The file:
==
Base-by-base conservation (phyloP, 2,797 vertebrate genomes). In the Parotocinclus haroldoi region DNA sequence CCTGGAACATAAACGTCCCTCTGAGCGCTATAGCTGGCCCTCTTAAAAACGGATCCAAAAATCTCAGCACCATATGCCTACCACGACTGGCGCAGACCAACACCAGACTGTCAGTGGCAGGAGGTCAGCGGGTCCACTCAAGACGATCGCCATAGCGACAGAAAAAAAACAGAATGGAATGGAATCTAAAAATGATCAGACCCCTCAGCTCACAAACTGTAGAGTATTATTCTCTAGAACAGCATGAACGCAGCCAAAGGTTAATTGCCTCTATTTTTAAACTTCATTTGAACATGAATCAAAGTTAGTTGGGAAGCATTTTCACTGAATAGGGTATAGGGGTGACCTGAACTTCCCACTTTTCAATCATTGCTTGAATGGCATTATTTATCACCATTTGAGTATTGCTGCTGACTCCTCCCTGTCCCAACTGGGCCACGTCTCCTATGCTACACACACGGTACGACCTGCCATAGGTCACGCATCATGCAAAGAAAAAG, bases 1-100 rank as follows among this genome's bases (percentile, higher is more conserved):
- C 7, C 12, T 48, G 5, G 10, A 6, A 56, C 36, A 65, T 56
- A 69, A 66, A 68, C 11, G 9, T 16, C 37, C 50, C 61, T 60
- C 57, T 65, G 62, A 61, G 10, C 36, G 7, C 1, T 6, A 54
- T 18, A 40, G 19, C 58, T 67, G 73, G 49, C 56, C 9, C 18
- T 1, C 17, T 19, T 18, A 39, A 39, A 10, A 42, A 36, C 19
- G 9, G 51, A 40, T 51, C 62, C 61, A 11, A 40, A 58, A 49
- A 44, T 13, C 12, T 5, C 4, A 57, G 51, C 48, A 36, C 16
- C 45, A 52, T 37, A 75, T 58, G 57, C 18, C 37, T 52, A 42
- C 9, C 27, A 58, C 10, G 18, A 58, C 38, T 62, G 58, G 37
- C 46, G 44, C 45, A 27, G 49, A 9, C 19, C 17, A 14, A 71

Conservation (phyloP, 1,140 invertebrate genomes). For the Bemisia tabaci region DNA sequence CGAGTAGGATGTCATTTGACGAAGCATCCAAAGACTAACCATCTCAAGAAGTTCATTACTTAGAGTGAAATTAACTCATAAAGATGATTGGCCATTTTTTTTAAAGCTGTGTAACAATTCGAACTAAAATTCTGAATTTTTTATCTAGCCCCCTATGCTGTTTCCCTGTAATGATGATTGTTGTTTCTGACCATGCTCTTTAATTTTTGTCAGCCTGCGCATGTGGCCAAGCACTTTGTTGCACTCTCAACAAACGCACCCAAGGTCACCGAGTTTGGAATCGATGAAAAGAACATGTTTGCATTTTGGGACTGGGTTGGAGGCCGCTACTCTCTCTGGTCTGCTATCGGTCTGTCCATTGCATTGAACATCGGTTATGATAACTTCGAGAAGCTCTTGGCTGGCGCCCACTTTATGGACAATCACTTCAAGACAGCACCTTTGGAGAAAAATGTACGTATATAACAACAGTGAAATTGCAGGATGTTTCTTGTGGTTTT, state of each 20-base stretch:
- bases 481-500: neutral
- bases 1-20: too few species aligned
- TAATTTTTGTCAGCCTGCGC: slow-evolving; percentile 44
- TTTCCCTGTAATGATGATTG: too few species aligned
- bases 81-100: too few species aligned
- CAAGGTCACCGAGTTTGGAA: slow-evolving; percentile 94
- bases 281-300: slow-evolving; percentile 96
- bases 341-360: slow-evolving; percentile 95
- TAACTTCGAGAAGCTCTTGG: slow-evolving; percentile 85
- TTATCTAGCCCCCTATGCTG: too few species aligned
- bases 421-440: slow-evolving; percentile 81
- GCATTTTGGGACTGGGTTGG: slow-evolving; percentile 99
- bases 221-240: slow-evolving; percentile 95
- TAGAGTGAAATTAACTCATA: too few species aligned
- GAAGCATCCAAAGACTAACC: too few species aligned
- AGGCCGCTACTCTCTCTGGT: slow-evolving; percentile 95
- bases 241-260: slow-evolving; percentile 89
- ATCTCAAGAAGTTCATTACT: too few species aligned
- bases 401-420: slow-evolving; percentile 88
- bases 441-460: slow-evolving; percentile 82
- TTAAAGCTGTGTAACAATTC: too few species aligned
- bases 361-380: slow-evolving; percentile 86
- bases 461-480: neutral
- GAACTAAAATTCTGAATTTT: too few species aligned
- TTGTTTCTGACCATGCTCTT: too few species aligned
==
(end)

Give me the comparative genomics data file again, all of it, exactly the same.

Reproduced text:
Base-by-base conservation (phyloP, 2,797 vertebrate genomes). In the Parotocinclus haroldoi region DNA sequence CCTGGAACATAAACGTCCCTCTGAGCGCTATAGCTGGCCCTCTTAAAAACGGATCCAAAAATCTCAGCACCATATGCCTACCACGACTGGCGCAGACCAACACCAGACTGTCAGTGGCAGGAGGTCAGCGGGTCCACTCAAGACGATCGCCATAGCGACAGAAAAAAAACAGAATGGAATGGAATCTAAAAATGATCAGACCCCTCAGCTCACAAACTGTAGAGTATTATTCTCTAGAACAGCATGAACGCAGCCAAAGGTTAATTGCCTCTATTTTTAAACTTCATTTGAACATGAATCAAAGTTAGTTGGGAAGCATTTTCACTGAATAGGGTATAGGGGTGACCTGAACTTCCCACTTTTCAATCATTGCTTGAATGGCATTATTTATCACCATTTGAGTATTGCTGCTGACTCCTCCCTGTCCCAACTGGGCCACGTCTCCTATGCTACACACACGGTACGACCTGCCATAGGTCACGCATCATGCAAAGAAAAAG, bases 1-100 rank as follows among this genome's bases (percentile, higher is more conserved):
- C 7, C 12, T 48, G 5, G 10, A 6, A 56, C 36, A 65, T 56
- A 69, A 66, A 68, C 11, G 9, T 16, C 37, C 50, C 61, T 60
- C 57, T 65, G 62, A 61, G 10, C 36, G 7, C 1, T 6, A 54
- T 18, A 40, G 19, C 58, T 67, G 73, G 49, C 56, C 9, C 18
- T 1, C 17, T 19, T 18, A 39, A 39, A 10, A 42, A 36, C 19
- G 9, G 51, A 40, T 51, C 62, C 61, A 11, A 40, A 58, A 49
- A 44, T 13, C 12, T 5, C 4, A 57, G 51, C 48, A 36, C 16
- C 45, A 52, T 37, A 75, T 58, G 57, C 18, C 37, T 52, A 42
- C 9, C 27, A 58, C 10, G 18, A 58, C 38, T 62, G 58, G 37
- C 46, G 44, C 45, A 27, G 49, A 9, C 19, C 17, A 14, A 71

Conservation (phyloP, 1,140 invertebrate genomes). For the Bemisia tabaci region DNA sequence CGAGTAGGATGTCATTTGACGAAGCATCCAAAGACTAACCATCTCAAGAAGTTCATTACTTAGAGTGAAATTAACTCATAAAGATGATTGGCCATTTTTTTTAAAGCTGTGTAACAATTCGAACTAAAATTCTGAATTTTTTATCTAGCCCCCTATGCTGTTTCCCTGTAATGATGATTGTTGTTTCTGACCATGCTCTTTAATTTTTGTCAGCCTGCGCATGTGGCCAAGCACTTTGTTGCACTCTCAACAAACGCACCCAAGGTCACCGAGTTTGGAATCGATGAAAAGAACATGTTTGCATTTTGGGACTGGGTTGGAGGCCGCTACTCTCTCTGGTCTGCTATCGGTCTGTCCATTGCATTGAACATCGGTTATGATAACTTCGAGAAGCTCTTGGCTGGCGCCCACTTTATGGACAATCACTTCAAGACAGCACCTTTGGAGAAAAATGTACGTATATAACAACAGTGAAATTGCAGGATGTTTCTTGTGGTTTT, state of each 20-base stretch:
- bases 481-500: neutral
- bases 1-20: too few species aligned
- TAATTTTTGTCAGCCTGCGC: slow-evolving; percentile 44
- TTTCCCTGTAATGATGATTG: too few species aligned
- bases 81-100: too few species aligned
- CAAGGTCACCGAGTTTGGAA: slow-evolving; percentile 94
- bases 281-300: slow-evolving; percentile 96
- bases 341-360: slow-evolving; percentile 95
- TAACTTCGAGAAGCTCTTGG: slow-evolving; percentile 85
- TTATCTAGCCCCCTATGCTG: too few species aligned
- bases 421-440: slow-evolving; percentile 81
- GCATTTTGGGACTGGGTTGG: slow-evolving; percentile 99
- bases 221-240: slow-evolving; percentile 95
- TAGAGTGAAATTAACTCATA: too few species aligned
- GAAGCATCCAAAGACTAACC: too few species aligned
- AGGCCGCTACTCTCTCTGGT: slow-evolving; percentile 95
- bases 241-260: slow-evolving; percentile 89
- ATCTCAAGAAGTTCATTACT: too few species aligned
- bases 401-420: slow-evolving; percentile 88
- bases 441-460: slow-evolving; percentile 82
- TTAAAGCTGTGTAACAATTC: too few species aligned
- bases 361-380: slow-evolving; percentile 86
- bases 461-480: neutral
- GAACTAAAATTCTGAATTTT: too few species aligned
- TTGTTTCTGACCATGCTCTT: too few species aligned